castiron

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English[edit]

Alternative forms[edit]

Adjective[edit]

castiron (comparative more castiron, superlative most castiron)

  1. Alternative spelling of cast iron
    • 1974, Hjalmar Thesan, Country Days: Chronicles of Knysna & the Southern Cape, David Philip (1974), ISBN 9780949968395, page 35:
      Camped around its base and sleeping in a primitive 'skerm' of branches at night, with a bubbling castiron pot over a permanent fire, they would chip away until the great tree was down.
    • 1986, Donald Hall, The Happy Man: Poems, Random House (1986), ISBN 0394746120, page 21:
      we add wood to the castiron stove, and midnight's
      candlelight trembles on the ceiling
    • 1999, Ken Hodgson, The Hell Benders, Pinnacle Books (1999), ISBN 9780786006700, page 139:
      A large, castiron pot of beef stew was slowly simmering.
    • For more examples of usage of this term, see Citations:castiron.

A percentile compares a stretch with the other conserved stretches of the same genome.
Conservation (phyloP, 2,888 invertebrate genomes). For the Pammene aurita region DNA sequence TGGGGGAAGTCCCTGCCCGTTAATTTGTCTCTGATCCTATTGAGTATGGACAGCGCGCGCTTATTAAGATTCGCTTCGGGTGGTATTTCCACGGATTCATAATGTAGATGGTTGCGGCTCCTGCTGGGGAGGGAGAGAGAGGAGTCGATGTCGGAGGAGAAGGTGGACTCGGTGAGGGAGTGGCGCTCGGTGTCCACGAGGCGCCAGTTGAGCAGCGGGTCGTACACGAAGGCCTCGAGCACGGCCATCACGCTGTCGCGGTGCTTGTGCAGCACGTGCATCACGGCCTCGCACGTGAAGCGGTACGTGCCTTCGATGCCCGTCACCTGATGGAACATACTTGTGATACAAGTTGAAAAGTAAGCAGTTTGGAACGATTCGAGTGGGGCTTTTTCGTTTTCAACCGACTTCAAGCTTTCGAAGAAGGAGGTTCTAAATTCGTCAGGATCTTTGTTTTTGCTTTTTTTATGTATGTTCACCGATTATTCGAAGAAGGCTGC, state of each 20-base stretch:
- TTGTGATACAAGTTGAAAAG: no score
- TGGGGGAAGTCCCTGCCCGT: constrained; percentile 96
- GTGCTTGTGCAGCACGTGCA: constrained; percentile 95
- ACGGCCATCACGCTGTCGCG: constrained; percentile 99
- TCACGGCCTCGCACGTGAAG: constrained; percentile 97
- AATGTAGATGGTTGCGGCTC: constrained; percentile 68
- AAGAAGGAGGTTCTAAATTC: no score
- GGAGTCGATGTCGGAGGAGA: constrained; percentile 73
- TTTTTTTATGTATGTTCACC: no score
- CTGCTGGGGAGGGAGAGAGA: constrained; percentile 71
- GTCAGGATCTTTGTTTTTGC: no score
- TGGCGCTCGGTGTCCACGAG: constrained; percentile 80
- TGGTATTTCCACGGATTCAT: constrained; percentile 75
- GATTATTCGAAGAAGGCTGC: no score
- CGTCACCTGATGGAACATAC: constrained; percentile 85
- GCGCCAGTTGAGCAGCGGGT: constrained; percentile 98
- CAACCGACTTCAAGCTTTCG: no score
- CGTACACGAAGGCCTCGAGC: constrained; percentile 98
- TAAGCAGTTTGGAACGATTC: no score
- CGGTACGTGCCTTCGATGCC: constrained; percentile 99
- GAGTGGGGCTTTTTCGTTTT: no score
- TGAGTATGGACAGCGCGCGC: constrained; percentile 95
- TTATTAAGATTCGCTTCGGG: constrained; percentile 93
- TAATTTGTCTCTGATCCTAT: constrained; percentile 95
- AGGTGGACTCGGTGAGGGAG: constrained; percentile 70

Noun[edit]

castiron (uncountable)

  1. Alternative spelling of cast iron
    • 1989, Popular Science, November 1989, page 133 (advertisement):
      Build low-cost safe furnace to melt aluminum, brass, even 20 pounds of castiron!
    • 1991, Robin Clark, Divina Trace, Robin Clark (1991), ISBN 9780879514457, page 115:
      (Of course, they ain't no churchveil in the world could withstand the bruising of a history like the one oldman Salizar and that Mother Maurina gave me later – unless of course it make from castiron – but fortunately enough I haven't heard of none of that nonsense yet.)
    • 1995, Paul Jackson, Smoking Allowed: A Pictorial Past of Honey Bee Smokers in the United States, A.I. Root Company (1995), ISBN 9780936028064, page 14:
      The brackets attaching the fire chamber to the bellows are made from castiron.
    • For more examples of usage of this term, see Citations:castiron.